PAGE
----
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I am super confused about inheritance and object creation and I am trying to understand what objects are fully constructed in the below example.

class example
{
   public static void main (String[] args)
   {
      System.out.println("starting...") ;

      A  localAinMain = new A() ;                              // object created
      B  localBinMain = new B() ;                              // object created
      C  localCinMain = new C() ;                              // object created

      System.out.println("...finishing") ;

      return ;
   }
}

class A
{
   // class fields
   protected static int objectNo   =     0   ;
   private   static C   staticCinA = new C() ;                 // object created

   // instance fields
   public final int serialNo = ++objectNo ;

   public A () { System.out.println("\tA.A[" + serialNo + "] - ctor\n") ; }

   static      { System.out.println("\tA      - static initializer\n") ; }
}

class B extends A
{
   // class fields
   private static B staticBinB = new B() ;                     // object created

   // instance fields
   private A  instanceAinB = new A() ;                         // object created

   public B () { System.out.println("\tB.B[" + serialNo + "] - ctor\n") ; }

   static      { System.out.println("\tB      - static initializer\n") ; }
}

class C extends B
{
   // class fields
   private static A staticAinC = new A() ;                     // object created

   // instance fields
   private B  instanceBinC = new B() ;                         // object created

   public C () { System.out.println("\tC.C[" + serialNo + "] - ctor\n") ; }

   static      { System.out.println("\tC      - static initializer\n") ; }
}

When I run this program, I get the below output

starting...
    A.A[1] - ctor

    A.A[2] - ctor

    B.B[1] - ctor

    B      - static initializer

    A.A[3] - ctor

    C      - static initializer

    A.A[4] - ctor

    A.A[5] - ctor

    B.B[4] - ctor

    A.A[6] - ctor

    A.A[7] - ctor

    B.B[6] - ctor

    C.C[4] - ctor

    A      - static initializer

    A.A[8] - ctor

    A.A[9] - ctor

    A.A[10] - ctor

    B.B[9] - ctor

    A.A[11] - ctor

    A.A[12] - ctor

    B.B[11] - ctor

    A.A[13] - ctor

    A.A[14] - ctor

    B.B[13] - ctor

    C.C[11] - ctor

...finishing

I am wondering if someone can explain the object creation order like C.C[11] and A.A[11] will be "localCinMain", but I am not understanding why so any help is appreciated

share|improve this question

When you call the constructor of a subclass, the first call in that constructor always has to be a call to the super. If you do not explicitly put in a call to the constructor of the superclass, a call will implicitly be made.

Because this call to the super always happens before anything else, the order of the code executed is always super, then subclass.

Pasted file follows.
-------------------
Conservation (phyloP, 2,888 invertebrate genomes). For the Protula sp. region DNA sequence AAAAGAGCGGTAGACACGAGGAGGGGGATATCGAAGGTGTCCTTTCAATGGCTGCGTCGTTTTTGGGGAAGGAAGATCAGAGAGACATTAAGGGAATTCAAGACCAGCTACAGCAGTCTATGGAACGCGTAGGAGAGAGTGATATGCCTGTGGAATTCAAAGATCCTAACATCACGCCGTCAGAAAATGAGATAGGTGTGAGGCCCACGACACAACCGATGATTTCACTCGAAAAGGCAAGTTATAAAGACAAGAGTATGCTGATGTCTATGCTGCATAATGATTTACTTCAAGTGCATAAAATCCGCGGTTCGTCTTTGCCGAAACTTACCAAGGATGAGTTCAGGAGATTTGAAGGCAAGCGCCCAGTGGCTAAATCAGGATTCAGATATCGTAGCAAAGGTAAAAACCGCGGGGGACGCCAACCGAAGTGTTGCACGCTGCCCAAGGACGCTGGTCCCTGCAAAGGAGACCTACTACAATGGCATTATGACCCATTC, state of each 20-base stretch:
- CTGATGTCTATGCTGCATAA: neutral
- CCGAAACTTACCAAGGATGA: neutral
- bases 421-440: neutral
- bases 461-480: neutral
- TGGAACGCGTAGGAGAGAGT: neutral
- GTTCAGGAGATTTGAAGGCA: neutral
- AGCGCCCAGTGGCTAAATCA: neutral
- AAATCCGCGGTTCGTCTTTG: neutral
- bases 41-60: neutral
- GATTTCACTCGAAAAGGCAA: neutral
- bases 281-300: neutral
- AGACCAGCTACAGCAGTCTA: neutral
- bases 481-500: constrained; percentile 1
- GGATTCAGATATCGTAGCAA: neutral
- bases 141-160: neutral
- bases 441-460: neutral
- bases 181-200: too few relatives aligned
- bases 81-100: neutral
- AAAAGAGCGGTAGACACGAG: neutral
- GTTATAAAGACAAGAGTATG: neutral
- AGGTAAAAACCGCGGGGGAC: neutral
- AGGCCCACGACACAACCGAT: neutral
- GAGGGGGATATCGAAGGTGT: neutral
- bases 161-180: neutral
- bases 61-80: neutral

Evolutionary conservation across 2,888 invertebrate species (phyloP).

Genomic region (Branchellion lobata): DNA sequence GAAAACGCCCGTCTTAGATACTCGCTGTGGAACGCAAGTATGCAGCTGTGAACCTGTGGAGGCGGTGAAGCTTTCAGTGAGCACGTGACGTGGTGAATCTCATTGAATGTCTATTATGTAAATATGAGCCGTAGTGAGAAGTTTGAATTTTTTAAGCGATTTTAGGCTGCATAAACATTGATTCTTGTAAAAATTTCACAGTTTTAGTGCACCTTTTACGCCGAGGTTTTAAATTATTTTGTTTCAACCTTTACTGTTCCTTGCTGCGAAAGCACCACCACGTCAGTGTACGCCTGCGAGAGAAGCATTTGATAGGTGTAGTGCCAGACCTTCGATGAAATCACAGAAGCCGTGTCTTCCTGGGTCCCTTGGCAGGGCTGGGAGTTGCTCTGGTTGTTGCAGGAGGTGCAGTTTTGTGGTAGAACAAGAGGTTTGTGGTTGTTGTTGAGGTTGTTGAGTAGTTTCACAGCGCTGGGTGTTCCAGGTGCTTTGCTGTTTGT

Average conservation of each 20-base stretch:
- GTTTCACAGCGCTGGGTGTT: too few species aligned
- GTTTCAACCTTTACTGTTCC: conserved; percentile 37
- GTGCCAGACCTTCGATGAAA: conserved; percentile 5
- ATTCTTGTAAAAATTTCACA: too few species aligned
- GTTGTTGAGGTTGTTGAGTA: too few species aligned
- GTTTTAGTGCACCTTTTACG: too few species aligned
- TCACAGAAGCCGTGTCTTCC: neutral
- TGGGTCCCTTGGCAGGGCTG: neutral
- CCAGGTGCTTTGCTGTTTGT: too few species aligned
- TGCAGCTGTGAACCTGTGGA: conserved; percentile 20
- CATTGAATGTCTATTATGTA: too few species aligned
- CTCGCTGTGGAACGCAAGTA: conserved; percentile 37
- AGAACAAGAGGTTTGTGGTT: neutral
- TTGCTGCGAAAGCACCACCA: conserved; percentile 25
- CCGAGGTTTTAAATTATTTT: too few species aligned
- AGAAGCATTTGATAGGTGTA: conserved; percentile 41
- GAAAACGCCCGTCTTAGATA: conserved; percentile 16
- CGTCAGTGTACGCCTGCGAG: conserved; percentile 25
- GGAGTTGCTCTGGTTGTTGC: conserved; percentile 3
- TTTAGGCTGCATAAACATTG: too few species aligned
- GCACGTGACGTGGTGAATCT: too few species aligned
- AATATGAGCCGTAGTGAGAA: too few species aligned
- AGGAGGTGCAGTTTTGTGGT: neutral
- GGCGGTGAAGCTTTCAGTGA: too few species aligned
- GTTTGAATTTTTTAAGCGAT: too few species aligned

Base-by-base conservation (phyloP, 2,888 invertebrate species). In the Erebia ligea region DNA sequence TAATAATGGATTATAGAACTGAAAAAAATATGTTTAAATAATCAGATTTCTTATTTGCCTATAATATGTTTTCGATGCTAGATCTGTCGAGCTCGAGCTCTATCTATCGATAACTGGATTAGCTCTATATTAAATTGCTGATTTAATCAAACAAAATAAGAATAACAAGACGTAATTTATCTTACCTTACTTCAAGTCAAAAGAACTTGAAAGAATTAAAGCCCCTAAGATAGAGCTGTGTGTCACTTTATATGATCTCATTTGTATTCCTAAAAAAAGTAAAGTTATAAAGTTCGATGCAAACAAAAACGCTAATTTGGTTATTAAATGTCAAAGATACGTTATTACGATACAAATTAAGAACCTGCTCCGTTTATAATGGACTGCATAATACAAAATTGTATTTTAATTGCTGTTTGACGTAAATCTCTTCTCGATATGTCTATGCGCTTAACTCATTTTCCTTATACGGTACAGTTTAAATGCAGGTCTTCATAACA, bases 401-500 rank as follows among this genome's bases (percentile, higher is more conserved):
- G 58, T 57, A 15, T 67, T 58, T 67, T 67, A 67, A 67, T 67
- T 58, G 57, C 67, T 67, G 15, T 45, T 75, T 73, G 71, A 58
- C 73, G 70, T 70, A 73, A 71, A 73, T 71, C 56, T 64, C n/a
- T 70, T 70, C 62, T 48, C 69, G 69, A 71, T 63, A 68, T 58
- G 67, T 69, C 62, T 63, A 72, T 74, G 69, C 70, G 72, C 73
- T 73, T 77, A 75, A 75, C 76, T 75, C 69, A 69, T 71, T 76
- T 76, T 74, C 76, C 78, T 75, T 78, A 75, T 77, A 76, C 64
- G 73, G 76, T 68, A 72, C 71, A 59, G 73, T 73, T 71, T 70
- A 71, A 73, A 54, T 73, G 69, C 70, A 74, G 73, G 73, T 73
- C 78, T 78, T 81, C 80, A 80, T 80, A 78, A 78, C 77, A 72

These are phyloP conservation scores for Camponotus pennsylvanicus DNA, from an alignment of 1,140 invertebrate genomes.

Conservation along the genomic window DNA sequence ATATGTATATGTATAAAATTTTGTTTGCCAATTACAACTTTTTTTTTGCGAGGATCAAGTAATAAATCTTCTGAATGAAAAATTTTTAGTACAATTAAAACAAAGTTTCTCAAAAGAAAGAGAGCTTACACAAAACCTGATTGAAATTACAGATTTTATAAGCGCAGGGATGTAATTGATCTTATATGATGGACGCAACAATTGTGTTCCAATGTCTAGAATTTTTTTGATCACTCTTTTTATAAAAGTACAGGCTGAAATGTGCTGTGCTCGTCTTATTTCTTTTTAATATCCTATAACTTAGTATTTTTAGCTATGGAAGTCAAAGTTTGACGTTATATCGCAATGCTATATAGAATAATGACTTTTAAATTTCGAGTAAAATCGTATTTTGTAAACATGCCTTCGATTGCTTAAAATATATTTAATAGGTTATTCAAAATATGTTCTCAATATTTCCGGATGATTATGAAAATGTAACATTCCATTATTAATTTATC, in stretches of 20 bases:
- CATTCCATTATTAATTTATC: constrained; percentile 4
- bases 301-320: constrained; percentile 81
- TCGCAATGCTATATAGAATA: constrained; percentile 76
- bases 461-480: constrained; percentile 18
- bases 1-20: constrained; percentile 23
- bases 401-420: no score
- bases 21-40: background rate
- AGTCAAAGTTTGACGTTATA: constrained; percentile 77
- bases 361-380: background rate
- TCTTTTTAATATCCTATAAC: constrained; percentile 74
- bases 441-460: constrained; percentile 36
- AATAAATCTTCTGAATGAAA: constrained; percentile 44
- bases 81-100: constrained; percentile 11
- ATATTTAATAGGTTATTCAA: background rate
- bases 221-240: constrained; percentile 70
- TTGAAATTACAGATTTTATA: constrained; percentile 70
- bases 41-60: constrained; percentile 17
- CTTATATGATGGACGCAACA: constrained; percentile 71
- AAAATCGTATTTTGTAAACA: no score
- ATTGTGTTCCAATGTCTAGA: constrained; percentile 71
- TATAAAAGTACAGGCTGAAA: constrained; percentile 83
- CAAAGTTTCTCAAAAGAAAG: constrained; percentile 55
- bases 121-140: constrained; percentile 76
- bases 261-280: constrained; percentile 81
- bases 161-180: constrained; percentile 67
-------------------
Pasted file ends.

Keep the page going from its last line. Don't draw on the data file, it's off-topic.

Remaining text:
A code example of an explicit call to the superclass:

public class B extends A {
    public B() {
        super();
        //Code for constructing B.
    }
}

If you try to place this call after some other code, your compiler will complain, because it's illegal.

Does this answer your question?

share|improve this answer

In Java, when a class is instantiated, the default constructors of its super-classes are systematically called. The complete hierarchy (going to Object class) is traversed. This is officially documented here:

If a subclass constructor invokes a constructor of its superclass, either explicitly or implicitly, you might think that there will be a whole chain of constructors called, all the way back to the constructor of Object. In fact, this is the case. It is called constructor chaining, and you need to be aware of it when there is a long line of class descent.

share|improve this answer

Every derived class constructor calls the base class constructor before it executes itself.

Why? The job of the constructor is to initialize the object properly. The Derived class has access to only it's members but inherits the properties of the Base class. Calling the Base class constructor makes sure that the object is constructed correctly.

The order in which a constructor is called during execution is as follows,
1. The memory is allocated for the variables defined.
2. The variables with initialization values outside the constructor (Eg. int a = 10) are initialized.
3. The constructor is called. But the code in the constructor will be executed only after the Base class constructor is called (implicitly).

Now to give you a start to understand the output,

When in the main the program reaches the "A localAinMain = new A() ;" line, here's what happens.
1. The memory for the object of class A must be allocated.
2. 'ObjectNo' is allocated it's space and an object of class C is allocated it's space.
3. Next the initialization of ObjectNo happens and then the initialization of the Object of class C happens. Now within class C follow a similar approach to see how the space for an object is allocated and also how the constructors are called. Keep in mind that when the constructor for Class C is called, the constructors of A and then B have to be called because class C inherits from them.

I hope this clears up your question. Feel free to correct the answer or ask more into it, as I'm a learner too.

share|improve this answer

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